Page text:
But after the first decade of this century, the demand for translating Japanese patent applications plummeted for a number of reasons, some of which I understand, although not all of which are clear to me. Several commenters on my blog confirmed this fact, including well known translators based in Japan, etc.

    What saved my business when my main source of income all but disappeared was the fact that I started translating mostly German patents, so that in the last five years or so, at least 80% of what I have been doing is translating German patent and correspondence between patent lawyers and the German Patent Office, etc.

    So, being able to translate only Japanese to English would in my have been case overspecialization, which could prove fatal. Fortunately, I was able to branch out into translation from German and other language and working as a tiny, specialized agency. At this point I consider myself retired, and although I still work, I don’t really need to work to pay my bills, given that Czech Republic is much cheaper than United States.

    It is only natural that the trends in every industry would change over a long period of time – in my case it was more than 30 years. Unfortunately, we cannot take anything for granted, because time may change everything.

    Again, my experience and yours, which is opposite to mine, can exist at the same time, depending on the language, the field, and other variables.

    Liked by 1 person

    • Dear Steve, my experience is very similar to your, with a bit bigger or smaller numbers in some years. I was working in ECZ combination since 1990, added ESK and CZSK after 1993 split of Czechoslovakia and moved mainly into legal and medical. I of course always use native editors, when I deliver all my 3 languages. That is in my opinion the biggest mistake of some of our colleagues, who usually not use (and pay) their own editors in order to have better control over the quality and also the price of the final product.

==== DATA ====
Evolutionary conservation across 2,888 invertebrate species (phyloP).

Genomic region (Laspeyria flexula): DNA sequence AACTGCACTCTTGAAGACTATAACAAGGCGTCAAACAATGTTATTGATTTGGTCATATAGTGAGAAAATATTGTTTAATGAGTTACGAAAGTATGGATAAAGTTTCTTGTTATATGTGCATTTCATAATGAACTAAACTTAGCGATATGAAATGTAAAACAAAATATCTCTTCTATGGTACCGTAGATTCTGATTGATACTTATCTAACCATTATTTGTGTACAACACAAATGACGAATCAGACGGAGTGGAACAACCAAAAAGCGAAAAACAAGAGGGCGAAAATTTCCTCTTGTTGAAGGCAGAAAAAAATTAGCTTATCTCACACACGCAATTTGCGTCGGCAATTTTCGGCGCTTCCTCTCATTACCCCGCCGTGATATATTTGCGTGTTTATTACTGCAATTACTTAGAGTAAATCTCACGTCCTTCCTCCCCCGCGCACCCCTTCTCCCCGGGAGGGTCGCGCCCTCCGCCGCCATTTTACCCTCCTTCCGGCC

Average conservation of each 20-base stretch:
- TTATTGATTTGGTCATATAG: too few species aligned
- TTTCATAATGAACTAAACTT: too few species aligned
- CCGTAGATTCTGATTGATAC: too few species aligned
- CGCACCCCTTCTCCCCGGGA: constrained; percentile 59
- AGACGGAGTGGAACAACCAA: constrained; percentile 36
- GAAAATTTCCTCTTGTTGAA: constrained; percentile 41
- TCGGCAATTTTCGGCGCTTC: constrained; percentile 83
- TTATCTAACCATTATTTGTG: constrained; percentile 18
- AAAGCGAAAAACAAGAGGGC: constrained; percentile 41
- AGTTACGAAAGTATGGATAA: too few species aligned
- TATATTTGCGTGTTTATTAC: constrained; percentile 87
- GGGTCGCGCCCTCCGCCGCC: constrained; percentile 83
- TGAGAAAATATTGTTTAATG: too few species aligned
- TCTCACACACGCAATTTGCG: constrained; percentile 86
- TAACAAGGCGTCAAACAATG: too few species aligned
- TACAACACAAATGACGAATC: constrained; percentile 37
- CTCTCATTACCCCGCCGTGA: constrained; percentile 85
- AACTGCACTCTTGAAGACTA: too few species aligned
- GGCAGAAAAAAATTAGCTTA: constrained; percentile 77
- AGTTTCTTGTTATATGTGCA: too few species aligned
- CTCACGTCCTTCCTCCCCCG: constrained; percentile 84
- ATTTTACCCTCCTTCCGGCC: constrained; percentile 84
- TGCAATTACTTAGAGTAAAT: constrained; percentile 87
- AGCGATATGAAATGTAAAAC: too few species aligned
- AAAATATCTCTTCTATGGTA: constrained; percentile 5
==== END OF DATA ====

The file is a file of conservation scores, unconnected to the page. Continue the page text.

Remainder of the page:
Liked by 1 person

  7. Answer to concerned translator
    May I ask what is exactly the difference between what you and other outsourcing translators do and agencies? What distinguishes translators outsourcing from the ‘predatory, mass-production “translation industry” model’ as you call it?

    Let me answer with a question – did you worked for an agency? If yes, how many times, and how did you like it?
    And now, have you worked for another translator, how many times and how did you like it?
    Write your answers and you will have your answer. If you can’t do that, there is no point to lecture you, as you will have no clue, what I am talking about.

    Your outsourcing translator (smile)

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  8. You wrote: Did you ever follow translators forums closely, and the job boards specifically designed for outsourcing translators (and have thousands of members)? Write your answer and you will realize the rates and other practices are indistinguishable from those of (bottom feeding) agencies.
    If your counter argument is to suggest that there are exceptions among outsourcing translators, than the same is true for agencies. So I’ll ask again, what distinguishes outsourcing translators from agencies? It’s the same business model.

    And I’m sorry, the answer « it’s different because I’m the one who is doing this and I’m doing this better than my competitors » is simply not enough. Not by a long shot. The ‘predatory, mass-production “translation industry” model’ uses the very same argument.

    Dear CT, why should I waste my time there. When I work, I do not waste time. I do not care about business models, I care about my income. As I am doing it nearly as long as Steve, and because I know what I am doing, I take only work I want, under my terms and I run the show. My way. Good luck to you. Try to work instead of lurking on the net (smile)

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  9. As I am making my hourly income ($85 and up, often substantially), I do not care.